Little Journeys: Strollin’

One thing our lockdown for the CovidCrisis has highlighted for us, is the chance to enjoy a walk around some of our local areas. Normally we’d be out and about in regular birding locations.

And of course, being local, there is not likely to be much in the way of highly sought out birds in the area.

Or
So we thought.

Not much more than a stroll from home is a new housing estate. It has been built on what, of course, was old farming land. And in our area, that would have been vegetable farming. A small, seasonal creek runs through the area, and because it is of environmental significance because of among other things, the habitat of  Growling Grass Frogs (Litoria raniformis) a fairly wide verge has been created, and partly sculptured with a well formed footpath and open grass.

The rest of the creek proper, thanks to the developers, the local council and Melbourne Water, has been turned into runoff water retarding basins. As the creek was originally a set of water holes rather than a flowing creek, they have used the natural lay of the land to develop the area.

The past few days we’ve had a good amount of rain. In our gauge alone  showed over an inch and a half  (about 39mm).   The new development with its sealed roads, footpaths, lawns and of course house roofs has indeed provided plenty of run off.  As we walked today there was plenty of evidence of at least a metre or more water having recently been through the reed beds. But thanks to clever Melb Water development, the water level has subsided quite quickly.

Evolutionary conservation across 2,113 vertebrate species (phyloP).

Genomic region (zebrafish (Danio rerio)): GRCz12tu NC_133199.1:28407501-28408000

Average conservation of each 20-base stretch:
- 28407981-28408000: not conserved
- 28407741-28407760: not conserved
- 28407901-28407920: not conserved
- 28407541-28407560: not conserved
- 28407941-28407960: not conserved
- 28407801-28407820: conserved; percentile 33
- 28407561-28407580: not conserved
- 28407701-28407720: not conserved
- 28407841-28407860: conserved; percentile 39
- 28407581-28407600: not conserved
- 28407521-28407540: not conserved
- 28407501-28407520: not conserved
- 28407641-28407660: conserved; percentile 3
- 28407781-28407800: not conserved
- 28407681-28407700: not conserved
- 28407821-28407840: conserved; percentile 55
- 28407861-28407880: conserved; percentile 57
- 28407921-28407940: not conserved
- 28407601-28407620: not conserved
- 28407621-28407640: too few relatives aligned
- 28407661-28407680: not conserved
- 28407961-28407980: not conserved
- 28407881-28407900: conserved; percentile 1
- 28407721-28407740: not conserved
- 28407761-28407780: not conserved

About half an hour walk from home is an aptly named coffee shop, The Little Growling, and it makes a good spot to turn around and return.  With a freshly brewed coffee to go, thanks very much.

As we walked out of our village at the start of our stroll, I heard the call of a Rosella, I’ve been hearing it occasionally over the past few weeks, and had even spotted it on a fence-line a couple of times. This time it was in one of the street trees, and to my surprise, a Crimson juvenile was with it, so there was much calling.  (Whether they nested locally or not is still open to supposition). I am beginning to have my doubts about the Eastern id, perhaps it is a hybrid?

Not a bird we’d normally see locally, so it was not only a pleasant surprise, but quite enchanting.

Enjoy.

Eastern Rosella, or a hybrid with buff cheeks.
Juvenile Crimson Rosella.
The last of our local Black Swans. The rest of the family seems to have moved on. Perhaps this one is reluctant to leave a good feeding location
Magpie Drama. For reasons I’ve never been sure of the adults seem to single out one of the young and peck away at it. No one seems to be hurt and the young one will pickup and move on as if nothing happened.
Enjoying breakfast together.
Maned Duck Drama. This male has a family of 5 trying to move across open ground. About 20 ravens thought there might be a quick snack or two for an enterprising attempt.
In the end, EE and I moved down the paddock and put the ravens to wing. Not that it would last for long, but sufficient to get the little ones safely to water.
The little family made it safely to the water, and were able to paddle away.
Australian Reed Warblers are either feeding young or building new nests.
Food delivery
Now that is something you don’t see in the average housing estate. Fortunately it was in no hurry to stop and chat
Like all housing estates, there are plenty of opportunists.
And this is why they call her EE.
“Buff-banded Rail,” she cried. True to form, it was. A most unusual find in a housing estate. We have been known to drive around the Treatment Plant for hours and never see one.

Into the personal moments with Little Ravens